How burdensome would Obama’s Clean Power Plan be, exactly?  Well, the regulations require a 32 percent reduction in carbon dioxide emissions nationally by 2030.  But that number is based on a starting point of 2005.  Emissions from power plants have already fallen by 16 percent in the 10 years since. That means the electric utility sector would only have to trim its carbon pollution by another 16 percent over the next 15 years – or, by about one percent a year. That’s less than the rate of decline that has already been underway for a decade.


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The Environment In Focus
12:08 pm
Wed August 5, 2015

Rise in Power Dredging for Oysters Threatens Fragile Recovery of Bay’s Key Species

In the year 2000, Maryland and the other Chesapeake Bay region states set a goal of increasing the number of oysters in the bay by 10 fold by 2010.   But despite taxpayer-funded projects to plant millions of young oysters, the number of oysters in the bay actually fell by half over that decade, plummeting to just a third of one percent of historic levels in the northern bay.  The continued decline of the bay’s keystone species was in part because of disease, and in part because watermen continued to harvest oysters at rates far beyond what was sustainable.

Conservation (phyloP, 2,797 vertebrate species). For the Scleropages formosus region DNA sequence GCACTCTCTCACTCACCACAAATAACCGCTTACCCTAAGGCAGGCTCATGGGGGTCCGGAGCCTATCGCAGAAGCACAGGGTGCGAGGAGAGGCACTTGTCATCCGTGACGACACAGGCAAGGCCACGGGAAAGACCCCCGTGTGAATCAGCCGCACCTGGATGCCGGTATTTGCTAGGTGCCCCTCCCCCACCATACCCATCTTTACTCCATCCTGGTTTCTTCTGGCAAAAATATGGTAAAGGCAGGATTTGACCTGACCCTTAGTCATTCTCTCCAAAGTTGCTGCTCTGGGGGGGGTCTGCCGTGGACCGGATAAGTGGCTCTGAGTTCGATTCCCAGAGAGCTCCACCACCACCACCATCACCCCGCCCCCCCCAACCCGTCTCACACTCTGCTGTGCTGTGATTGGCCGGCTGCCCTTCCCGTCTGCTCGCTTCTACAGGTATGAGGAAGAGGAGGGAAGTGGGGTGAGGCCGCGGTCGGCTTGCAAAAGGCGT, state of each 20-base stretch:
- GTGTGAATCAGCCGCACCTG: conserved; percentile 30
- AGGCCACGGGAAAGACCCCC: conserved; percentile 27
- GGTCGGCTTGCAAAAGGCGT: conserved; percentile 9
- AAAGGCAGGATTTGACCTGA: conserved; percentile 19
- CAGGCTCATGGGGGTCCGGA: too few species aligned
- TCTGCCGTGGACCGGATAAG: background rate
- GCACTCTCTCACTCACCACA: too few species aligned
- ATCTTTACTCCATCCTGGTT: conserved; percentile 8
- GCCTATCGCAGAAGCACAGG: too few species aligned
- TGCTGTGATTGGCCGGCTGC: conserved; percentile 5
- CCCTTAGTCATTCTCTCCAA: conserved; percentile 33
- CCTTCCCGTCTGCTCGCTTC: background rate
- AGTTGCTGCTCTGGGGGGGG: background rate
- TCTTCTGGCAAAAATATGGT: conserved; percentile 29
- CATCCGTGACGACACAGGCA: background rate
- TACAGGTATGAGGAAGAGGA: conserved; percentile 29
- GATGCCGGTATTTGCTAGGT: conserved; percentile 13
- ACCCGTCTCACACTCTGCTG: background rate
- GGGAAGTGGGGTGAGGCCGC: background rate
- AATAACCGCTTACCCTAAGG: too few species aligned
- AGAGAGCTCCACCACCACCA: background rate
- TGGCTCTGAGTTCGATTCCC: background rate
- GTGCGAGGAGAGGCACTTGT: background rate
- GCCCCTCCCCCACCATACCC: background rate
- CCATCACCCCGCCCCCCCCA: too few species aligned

Since 2010, oyster populations in the bay have begun to creep upward again. Good weather conditions have helped reproduction. And in 2010 Governor Martin O’Malley’s administration created sanctuaries to protect 24 percent of the bay’s remaining oyster reefs.

This fragile progress may be threatened, however, by a new push by watermen under Governor Larry Hogan’s Administration to open up these no-harvesting sanctuaries and expand power dredging for oysters in the bay.

  “These oyster sanctuaries as we got them now, I don’t see how they are benefitting anyone,” said Robert T. Brown, president of the Maryland Watermen’s Association. 

 


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The Environment In Focus
11:57 am
Wed July 29, 2015

Research Suggests Link Between Factory Farms and Spread of Disease

This spring, an outbreak of avian flu among chickens in the Midwest killed about 47 million birds and drove up the price of eggs across the country, causing them to nearly double.

The germs responsible, called the Highly Pathogenic Avian Influenza A viruses (H5N2, H5N8, and H5N1), are believed to have come from Asia and are spread by migrating ducks and geese. Wildfowl carry the viruses but don't get sick from them, and neither do people – so far.  But chickens and turkeys confined in commercial poultry houses are rapidly wiped out by the disease.

The Maryland Department of Agriculture is predicting that the avian flu will likely hit the state’s Eastern Shore this fall as ducks migrate from the upper Midwest and Canada. The disease could threaten Maryland’s billion-dollar-a-year poultry industry.